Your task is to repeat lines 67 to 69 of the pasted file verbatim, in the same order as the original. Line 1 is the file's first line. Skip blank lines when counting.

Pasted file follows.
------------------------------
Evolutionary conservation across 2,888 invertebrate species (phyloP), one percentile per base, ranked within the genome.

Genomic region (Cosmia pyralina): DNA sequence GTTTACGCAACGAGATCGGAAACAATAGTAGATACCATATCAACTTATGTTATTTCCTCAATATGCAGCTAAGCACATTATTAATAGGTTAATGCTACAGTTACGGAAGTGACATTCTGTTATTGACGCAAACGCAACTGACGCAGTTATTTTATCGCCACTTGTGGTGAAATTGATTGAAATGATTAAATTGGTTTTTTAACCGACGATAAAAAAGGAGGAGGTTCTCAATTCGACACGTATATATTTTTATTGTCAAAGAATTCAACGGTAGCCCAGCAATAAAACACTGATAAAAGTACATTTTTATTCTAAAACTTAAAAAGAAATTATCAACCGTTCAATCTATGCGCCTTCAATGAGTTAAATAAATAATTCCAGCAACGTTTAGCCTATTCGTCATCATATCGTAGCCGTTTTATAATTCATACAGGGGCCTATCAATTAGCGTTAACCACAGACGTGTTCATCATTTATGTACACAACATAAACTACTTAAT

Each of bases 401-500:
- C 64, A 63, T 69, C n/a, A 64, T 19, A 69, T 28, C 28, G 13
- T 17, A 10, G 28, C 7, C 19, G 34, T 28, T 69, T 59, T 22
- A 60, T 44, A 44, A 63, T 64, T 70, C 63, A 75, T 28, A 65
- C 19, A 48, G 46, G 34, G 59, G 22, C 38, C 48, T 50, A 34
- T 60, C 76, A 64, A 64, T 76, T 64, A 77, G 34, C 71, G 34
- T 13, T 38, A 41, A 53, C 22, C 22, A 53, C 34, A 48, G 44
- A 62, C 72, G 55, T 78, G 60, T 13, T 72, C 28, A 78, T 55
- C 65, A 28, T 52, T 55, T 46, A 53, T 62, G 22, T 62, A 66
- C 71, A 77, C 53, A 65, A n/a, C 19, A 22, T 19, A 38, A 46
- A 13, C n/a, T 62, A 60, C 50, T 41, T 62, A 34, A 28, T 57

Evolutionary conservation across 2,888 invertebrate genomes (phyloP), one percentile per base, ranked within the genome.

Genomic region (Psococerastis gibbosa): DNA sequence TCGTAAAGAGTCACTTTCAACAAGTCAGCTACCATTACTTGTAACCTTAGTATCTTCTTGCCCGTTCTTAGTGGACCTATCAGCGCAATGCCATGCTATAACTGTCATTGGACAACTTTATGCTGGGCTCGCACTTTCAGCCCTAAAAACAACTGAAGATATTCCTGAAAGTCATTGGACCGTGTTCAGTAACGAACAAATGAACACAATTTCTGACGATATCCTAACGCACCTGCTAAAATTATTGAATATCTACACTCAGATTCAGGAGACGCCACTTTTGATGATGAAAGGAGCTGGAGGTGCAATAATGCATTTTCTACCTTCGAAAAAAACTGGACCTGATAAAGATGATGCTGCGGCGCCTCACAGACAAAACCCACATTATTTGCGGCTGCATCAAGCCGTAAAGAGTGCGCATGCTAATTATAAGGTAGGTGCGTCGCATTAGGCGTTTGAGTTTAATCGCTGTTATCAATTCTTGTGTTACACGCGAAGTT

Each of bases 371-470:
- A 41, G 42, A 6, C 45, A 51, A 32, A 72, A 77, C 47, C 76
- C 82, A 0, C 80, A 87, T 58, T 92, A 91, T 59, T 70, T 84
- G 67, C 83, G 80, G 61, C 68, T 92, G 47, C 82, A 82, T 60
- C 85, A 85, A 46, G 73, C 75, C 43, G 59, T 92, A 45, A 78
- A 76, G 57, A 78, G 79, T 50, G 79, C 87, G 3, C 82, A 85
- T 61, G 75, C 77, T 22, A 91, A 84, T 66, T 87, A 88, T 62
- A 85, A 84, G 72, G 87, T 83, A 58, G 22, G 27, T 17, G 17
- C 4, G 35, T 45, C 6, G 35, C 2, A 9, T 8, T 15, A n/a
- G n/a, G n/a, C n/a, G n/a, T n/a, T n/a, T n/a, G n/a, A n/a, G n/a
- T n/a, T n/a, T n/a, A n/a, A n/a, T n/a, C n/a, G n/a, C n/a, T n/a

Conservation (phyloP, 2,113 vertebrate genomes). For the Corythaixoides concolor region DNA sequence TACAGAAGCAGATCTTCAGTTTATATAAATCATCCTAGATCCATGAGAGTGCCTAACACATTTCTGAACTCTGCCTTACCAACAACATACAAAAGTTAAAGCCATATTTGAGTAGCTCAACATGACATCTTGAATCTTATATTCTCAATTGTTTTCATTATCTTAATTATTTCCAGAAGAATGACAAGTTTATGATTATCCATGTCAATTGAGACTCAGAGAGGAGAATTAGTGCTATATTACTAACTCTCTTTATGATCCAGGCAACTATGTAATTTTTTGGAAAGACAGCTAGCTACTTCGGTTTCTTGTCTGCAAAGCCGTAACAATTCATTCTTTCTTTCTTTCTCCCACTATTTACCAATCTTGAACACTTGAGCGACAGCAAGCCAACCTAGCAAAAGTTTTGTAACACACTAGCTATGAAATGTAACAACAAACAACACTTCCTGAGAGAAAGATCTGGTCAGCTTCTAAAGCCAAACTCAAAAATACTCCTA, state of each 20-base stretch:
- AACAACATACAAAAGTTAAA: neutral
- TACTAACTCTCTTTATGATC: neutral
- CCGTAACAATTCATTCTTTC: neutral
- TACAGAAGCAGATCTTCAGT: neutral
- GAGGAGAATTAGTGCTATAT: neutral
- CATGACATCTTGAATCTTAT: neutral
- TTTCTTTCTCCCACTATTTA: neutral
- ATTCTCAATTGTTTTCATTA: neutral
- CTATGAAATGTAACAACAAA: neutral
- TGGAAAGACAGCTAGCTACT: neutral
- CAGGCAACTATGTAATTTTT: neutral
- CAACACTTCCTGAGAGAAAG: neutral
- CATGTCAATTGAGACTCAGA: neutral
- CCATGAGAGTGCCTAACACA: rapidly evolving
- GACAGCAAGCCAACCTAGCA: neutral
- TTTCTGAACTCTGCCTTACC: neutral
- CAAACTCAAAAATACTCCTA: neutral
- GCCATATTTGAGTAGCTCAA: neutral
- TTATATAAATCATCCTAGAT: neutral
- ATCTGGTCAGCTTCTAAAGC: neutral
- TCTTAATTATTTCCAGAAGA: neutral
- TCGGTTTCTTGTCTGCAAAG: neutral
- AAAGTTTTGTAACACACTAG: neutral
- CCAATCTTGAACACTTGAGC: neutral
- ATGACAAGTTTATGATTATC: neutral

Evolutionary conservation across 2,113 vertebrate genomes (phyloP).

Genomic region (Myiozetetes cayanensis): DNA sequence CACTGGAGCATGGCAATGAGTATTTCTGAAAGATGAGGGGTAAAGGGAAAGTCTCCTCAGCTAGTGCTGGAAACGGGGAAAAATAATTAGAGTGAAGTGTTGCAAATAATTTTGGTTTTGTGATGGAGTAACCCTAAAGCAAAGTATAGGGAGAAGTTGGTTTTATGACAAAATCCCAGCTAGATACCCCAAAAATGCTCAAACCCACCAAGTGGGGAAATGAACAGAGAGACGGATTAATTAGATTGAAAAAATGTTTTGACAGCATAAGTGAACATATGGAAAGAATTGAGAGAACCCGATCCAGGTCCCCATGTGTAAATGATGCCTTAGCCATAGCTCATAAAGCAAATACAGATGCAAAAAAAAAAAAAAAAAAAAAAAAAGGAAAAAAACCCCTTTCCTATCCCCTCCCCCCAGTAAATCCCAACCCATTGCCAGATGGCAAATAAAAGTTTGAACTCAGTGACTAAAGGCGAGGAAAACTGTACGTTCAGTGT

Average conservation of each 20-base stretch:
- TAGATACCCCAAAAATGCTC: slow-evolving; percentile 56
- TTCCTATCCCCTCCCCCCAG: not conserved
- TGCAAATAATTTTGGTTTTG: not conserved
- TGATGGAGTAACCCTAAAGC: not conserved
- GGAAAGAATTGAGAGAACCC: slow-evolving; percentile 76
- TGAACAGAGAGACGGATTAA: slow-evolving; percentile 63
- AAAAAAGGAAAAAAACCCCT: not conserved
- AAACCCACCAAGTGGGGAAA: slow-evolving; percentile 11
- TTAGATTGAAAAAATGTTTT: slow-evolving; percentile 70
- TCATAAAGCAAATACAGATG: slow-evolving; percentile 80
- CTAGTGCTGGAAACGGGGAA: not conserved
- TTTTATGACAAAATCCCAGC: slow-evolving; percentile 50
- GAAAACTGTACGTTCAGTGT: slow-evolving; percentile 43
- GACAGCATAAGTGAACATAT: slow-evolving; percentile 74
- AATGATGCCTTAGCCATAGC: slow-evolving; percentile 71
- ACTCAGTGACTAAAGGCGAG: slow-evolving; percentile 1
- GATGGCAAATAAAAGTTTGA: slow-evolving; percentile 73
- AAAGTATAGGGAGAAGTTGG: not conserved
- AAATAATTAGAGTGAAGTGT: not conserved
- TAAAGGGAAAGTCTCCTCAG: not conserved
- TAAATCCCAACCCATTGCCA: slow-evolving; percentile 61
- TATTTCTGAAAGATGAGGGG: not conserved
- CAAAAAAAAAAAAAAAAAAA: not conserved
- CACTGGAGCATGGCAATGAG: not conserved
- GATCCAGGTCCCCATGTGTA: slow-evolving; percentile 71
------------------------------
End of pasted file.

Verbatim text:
- TTTTATGACAAAATCCCAGC: slow-evolving; percentile 50
- GAAAACTGTACGTTCAGTGT: slow-evolving; percentile 43
- GACAGCATAAGTGAACATAT: slow-evolving; percentile 74